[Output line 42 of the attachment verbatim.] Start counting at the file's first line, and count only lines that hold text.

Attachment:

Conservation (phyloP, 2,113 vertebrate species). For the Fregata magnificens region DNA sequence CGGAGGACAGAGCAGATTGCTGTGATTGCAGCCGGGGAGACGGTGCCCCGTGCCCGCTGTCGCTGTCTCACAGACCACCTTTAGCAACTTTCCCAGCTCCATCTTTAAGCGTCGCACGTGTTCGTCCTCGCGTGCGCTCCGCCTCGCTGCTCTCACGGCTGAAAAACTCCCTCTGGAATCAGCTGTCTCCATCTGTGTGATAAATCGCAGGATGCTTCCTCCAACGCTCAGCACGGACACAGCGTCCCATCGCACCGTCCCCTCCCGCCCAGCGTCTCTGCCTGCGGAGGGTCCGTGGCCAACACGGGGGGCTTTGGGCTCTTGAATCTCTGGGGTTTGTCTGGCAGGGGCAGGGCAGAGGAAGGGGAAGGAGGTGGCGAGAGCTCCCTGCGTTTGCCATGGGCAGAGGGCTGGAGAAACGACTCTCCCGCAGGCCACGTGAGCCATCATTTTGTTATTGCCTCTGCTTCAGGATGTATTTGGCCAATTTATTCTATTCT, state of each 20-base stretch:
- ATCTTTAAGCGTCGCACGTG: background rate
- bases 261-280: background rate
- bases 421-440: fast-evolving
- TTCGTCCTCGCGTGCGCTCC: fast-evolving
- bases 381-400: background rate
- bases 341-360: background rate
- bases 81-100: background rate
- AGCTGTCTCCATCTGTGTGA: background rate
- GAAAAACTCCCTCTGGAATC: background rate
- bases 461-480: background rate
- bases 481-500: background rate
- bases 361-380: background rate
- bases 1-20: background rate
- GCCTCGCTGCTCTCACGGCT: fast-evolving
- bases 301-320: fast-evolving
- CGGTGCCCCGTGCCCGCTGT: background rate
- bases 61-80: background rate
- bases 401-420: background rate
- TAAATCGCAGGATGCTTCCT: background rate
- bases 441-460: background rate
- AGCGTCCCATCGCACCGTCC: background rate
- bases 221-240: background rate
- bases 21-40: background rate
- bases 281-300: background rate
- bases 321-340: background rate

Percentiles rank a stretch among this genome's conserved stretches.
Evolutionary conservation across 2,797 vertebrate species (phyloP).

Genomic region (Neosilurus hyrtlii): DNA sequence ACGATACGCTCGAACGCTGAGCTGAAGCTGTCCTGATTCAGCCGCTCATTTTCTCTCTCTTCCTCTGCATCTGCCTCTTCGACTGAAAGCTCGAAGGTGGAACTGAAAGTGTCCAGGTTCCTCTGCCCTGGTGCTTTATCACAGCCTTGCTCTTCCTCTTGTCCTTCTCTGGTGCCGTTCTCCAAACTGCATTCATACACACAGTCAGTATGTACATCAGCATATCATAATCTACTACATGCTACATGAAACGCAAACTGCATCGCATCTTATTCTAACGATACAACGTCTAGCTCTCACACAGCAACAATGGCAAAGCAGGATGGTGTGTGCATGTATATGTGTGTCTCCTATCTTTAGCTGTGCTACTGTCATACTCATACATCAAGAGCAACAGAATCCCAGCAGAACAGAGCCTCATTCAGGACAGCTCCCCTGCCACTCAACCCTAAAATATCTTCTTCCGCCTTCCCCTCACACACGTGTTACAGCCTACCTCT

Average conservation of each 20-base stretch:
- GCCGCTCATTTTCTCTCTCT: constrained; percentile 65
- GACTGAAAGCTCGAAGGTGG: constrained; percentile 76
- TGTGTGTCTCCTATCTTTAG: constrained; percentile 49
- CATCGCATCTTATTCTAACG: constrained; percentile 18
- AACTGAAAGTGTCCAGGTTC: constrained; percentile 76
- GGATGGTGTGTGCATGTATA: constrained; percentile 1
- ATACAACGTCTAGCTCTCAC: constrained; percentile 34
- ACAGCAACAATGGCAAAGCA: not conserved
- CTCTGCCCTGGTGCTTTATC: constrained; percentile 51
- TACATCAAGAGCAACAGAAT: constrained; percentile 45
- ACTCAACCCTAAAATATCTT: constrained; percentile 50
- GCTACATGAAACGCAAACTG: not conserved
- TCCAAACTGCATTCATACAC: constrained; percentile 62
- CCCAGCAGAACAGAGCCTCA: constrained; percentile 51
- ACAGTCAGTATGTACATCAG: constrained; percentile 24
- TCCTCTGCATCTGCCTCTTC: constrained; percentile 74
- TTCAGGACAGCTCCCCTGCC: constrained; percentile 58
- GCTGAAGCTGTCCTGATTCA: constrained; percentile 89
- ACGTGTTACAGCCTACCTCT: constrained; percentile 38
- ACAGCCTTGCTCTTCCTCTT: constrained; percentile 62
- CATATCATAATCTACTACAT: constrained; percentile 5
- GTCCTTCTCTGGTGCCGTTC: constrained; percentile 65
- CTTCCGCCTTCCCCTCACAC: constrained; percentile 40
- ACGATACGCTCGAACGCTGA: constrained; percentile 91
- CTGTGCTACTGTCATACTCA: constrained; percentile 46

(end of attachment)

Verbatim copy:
- GCTACATGAAACGCAAACTG: not conserved